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Introduction to Paleoecological Reconstruction

  • Darin A. CroftEmail author
  • Denise F. Su
  • Scott W. Simpson
Chapter
Part of the Vertebrate Paleobiology and Paleoanthropology book series (VERT)

Abstract

Ancient terrestrial ecosystems cannot be observed directly, but a wide variety of approaches and techniques have been developed that provide indirect evidence of many aspects of ecosystem functioning. By integrating multiple lines of evidence about the climate, vegetational structure, and fauna of a given location at a particular time, a relatively complete paleoecological picture of a fossil locality can be generated. This volume reviews some of the most commonly used techniques for paleobiological and paleoecological analysis; in this chapter, we briefly introduce these approaches and the insights they can provide. They include techniques for: inferring attributes of particular mammal species and/or individuals (body mass, locomotor adaptations, diet, life history variables); interpreting ancient soils (paleosols), trace fossils (ichnofossils), organic biomolecules, and plant remains of various types (pollen, phytoliths, macrofossils); analyzing isotopic and geometric morphometric data to answer a range of ecological and environmental questions; and seeking patterns in data across broad taxonomic, geographic, and/or temporal scales (ecomorphology, ecometrics, and ecological diversity analysis).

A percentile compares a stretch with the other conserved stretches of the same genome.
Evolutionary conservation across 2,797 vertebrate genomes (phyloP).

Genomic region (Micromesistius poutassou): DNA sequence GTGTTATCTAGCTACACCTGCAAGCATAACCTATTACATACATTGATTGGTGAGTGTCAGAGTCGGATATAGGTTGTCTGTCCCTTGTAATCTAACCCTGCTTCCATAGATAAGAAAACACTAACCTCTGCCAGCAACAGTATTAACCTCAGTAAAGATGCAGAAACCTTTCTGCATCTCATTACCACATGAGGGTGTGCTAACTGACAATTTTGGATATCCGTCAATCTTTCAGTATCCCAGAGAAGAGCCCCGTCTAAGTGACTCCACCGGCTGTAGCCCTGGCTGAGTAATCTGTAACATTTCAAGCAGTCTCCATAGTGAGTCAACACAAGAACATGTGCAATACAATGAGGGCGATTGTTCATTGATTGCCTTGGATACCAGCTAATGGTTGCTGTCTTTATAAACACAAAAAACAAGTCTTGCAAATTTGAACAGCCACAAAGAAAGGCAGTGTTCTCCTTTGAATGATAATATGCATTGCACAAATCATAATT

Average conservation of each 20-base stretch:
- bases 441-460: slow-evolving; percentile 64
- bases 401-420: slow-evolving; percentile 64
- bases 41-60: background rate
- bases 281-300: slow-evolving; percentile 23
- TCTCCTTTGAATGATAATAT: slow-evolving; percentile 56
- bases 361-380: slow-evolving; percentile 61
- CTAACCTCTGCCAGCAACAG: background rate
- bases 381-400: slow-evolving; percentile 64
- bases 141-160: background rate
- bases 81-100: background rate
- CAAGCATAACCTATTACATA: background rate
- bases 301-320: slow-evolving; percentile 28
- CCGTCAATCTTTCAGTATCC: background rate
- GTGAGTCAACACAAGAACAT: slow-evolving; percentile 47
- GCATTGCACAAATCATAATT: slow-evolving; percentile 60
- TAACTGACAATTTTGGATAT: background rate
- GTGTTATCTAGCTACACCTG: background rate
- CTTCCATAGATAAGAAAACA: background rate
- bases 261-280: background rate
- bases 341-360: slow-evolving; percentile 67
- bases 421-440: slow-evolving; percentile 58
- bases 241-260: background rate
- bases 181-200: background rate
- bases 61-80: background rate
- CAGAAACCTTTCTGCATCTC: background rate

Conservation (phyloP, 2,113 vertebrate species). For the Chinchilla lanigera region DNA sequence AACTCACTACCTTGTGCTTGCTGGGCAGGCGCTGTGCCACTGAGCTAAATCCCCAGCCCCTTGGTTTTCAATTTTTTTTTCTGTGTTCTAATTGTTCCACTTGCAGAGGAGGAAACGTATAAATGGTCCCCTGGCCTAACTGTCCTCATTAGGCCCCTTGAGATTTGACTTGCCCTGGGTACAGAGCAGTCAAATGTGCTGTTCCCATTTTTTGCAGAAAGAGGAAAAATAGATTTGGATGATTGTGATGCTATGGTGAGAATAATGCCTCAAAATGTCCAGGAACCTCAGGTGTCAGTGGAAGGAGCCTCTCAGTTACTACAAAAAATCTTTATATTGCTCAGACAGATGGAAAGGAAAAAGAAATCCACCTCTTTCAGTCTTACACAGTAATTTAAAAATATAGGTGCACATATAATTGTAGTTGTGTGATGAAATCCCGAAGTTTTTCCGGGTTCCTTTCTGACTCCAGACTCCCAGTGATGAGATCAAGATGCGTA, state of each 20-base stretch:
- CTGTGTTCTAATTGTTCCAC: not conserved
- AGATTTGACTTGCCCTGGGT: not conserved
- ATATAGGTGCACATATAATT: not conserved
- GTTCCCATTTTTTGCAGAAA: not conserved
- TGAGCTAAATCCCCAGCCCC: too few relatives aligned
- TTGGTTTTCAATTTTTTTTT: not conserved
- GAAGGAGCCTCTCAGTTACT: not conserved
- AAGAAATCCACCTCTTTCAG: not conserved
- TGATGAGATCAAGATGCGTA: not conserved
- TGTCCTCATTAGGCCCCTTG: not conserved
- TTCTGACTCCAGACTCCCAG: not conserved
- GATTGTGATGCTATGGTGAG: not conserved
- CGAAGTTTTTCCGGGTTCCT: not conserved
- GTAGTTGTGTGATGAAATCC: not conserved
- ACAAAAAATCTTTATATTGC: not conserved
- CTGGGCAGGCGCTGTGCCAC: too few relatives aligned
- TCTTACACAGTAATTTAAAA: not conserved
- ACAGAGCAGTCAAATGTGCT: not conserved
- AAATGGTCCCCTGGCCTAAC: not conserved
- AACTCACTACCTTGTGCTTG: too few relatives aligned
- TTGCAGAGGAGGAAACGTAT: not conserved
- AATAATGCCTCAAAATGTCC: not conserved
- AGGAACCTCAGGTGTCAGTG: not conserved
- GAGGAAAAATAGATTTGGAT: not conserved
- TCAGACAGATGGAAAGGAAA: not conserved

Keywords

Ecosystems Ecometrics Paleobiology Paleoecology Paleoenvironment 

Notes

Acknowledgements

We thank R. Engelman and J. Green for reading and providing comments on this chapter.

References

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Copyright information

© Springer International Publishing AG, part of Springer Nature 2018

Authors and Affiliations

  • Darin A. Croft
    • 1
    Email author
  • Denise F. Su
    • 2
  • Scott W. Simpson
    • 1
  1. 1.Department of AnatomyCase Western Reserve UniversityClevelandUSA
  2. 2.Department of Paleobotany and PaleoecologyCleveland Museum of Natural HistoryClevelandUSA

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